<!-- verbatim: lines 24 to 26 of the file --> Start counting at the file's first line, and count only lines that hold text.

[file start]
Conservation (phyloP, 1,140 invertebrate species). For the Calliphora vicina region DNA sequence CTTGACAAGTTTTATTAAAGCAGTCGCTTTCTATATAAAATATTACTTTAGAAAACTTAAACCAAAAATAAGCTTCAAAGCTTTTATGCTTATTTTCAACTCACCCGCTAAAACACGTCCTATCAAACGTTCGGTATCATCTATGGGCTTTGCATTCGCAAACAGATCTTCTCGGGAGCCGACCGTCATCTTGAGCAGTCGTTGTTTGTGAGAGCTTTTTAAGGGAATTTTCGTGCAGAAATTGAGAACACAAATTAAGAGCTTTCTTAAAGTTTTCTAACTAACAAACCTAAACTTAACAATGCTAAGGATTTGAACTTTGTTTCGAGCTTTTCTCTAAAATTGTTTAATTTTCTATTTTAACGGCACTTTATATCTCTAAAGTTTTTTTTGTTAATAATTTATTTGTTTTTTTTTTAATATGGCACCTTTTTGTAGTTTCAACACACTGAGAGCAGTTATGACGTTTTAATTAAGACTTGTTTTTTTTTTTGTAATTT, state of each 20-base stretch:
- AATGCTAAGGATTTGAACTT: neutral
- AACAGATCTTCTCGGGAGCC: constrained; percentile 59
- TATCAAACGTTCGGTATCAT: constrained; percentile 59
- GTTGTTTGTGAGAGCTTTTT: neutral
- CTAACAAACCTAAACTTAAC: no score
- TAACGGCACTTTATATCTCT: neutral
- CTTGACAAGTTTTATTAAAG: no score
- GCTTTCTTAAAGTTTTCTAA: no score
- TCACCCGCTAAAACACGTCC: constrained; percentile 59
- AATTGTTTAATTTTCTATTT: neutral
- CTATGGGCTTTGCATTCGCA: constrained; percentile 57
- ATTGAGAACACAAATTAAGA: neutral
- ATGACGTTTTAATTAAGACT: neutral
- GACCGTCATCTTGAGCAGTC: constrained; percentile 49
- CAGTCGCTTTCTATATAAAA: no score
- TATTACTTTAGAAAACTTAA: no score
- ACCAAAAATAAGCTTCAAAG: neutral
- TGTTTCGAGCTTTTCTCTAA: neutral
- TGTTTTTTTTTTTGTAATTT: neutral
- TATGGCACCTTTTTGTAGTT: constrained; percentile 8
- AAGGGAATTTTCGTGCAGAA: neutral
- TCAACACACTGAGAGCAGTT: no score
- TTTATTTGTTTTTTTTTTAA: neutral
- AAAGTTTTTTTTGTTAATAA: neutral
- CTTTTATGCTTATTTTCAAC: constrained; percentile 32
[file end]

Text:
- TTTATTTGTTTTTTTTTTAA: neutral
- AAAGTTTTTTTTGTTAATAA: neutral
- CTTTTATGCTTATTTTCAAC: constrained; percentile 32